It’s been a miserable winter in Germany. Parts of the country have had 60% fewer sunshine hours than normal. A series of cold snaps have swept the country, reminding all just how expensive heating has become.
Germany’s ‘Energiewende’ (Energy Transition) policy – an intent to be 60% reliable on renewable energy sources for the country’s total energy consumption by 2050 – is helping cut costs. In electricity supply alone, the government is aiming for 80% by 2050, with wind, photovoltaic, bio and hydro energies together already contributing 23% to Germany’s electricity consumption in 2012. Some areas are completely self-sufficient.
Some outlets are more than that; policy-makers are examining how houses and towns could distribute their excess or unused energy production more efficiently into the national grid.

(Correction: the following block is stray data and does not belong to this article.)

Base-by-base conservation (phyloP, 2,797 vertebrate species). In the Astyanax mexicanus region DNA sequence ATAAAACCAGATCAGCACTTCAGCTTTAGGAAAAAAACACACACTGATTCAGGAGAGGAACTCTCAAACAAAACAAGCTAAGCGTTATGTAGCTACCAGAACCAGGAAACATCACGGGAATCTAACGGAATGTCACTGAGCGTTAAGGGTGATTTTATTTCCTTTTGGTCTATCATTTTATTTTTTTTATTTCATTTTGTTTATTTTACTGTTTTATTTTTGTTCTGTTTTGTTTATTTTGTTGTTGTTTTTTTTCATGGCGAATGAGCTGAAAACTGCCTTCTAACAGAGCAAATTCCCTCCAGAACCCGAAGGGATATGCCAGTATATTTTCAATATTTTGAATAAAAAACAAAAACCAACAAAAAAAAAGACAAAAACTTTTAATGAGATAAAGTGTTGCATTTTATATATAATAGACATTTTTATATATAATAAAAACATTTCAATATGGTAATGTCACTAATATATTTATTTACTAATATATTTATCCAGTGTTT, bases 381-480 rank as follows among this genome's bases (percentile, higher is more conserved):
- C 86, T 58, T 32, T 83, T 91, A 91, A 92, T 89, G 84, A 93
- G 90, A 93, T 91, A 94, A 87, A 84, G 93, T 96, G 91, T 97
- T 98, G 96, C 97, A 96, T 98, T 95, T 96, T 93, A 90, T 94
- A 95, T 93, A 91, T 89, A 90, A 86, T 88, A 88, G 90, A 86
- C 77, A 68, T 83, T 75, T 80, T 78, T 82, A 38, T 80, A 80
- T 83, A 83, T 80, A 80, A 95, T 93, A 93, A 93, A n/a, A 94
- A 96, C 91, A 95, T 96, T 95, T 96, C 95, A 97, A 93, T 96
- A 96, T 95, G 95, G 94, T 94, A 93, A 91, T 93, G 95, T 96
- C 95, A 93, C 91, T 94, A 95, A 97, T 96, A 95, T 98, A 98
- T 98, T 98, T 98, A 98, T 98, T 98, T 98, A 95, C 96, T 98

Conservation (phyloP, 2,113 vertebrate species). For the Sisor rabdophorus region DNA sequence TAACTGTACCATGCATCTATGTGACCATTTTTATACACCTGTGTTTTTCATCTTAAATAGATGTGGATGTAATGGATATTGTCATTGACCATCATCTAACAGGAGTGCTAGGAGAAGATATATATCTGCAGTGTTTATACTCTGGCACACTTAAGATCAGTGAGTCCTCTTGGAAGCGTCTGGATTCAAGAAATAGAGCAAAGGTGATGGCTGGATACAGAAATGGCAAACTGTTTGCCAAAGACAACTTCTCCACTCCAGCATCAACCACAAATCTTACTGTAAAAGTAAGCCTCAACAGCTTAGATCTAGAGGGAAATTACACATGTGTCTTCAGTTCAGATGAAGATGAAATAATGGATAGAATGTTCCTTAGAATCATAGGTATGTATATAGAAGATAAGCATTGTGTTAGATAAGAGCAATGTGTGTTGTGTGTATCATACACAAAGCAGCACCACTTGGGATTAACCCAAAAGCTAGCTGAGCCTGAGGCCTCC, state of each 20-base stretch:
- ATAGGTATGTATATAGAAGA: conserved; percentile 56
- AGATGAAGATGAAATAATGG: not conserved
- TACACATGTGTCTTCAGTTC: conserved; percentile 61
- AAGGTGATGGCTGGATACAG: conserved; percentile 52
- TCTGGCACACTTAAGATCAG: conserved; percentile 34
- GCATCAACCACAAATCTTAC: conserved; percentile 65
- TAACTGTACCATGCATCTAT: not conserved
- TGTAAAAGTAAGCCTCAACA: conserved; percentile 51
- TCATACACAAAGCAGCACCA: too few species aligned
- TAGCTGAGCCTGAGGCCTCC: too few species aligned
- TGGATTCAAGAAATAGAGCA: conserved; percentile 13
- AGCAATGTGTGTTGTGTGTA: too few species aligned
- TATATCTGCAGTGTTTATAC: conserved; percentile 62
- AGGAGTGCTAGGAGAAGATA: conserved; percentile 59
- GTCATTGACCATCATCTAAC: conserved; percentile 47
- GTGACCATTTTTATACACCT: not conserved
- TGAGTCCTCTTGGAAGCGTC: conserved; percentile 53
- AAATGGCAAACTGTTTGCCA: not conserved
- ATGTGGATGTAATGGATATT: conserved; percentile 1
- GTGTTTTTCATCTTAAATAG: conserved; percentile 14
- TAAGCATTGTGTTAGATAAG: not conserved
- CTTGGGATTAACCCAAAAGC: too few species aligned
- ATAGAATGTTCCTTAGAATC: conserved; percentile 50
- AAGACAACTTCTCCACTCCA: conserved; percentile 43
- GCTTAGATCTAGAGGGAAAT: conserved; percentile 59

“The problem is not the actual production right now, it’s the fluctuation of the sources and storing the excess energy intelligently,” says Tobias Rothacher , Senior Manager of Renewable Energies at Germany Trade and Invest.
Photovoltaic sources are not much use in winter, but there’s no way yet found of saving the energy produced in summer and using those reserves in winter. There’s no solar energy piggy bank for a rainy day.
Green Energy: Storing the Sun for a Rainy Day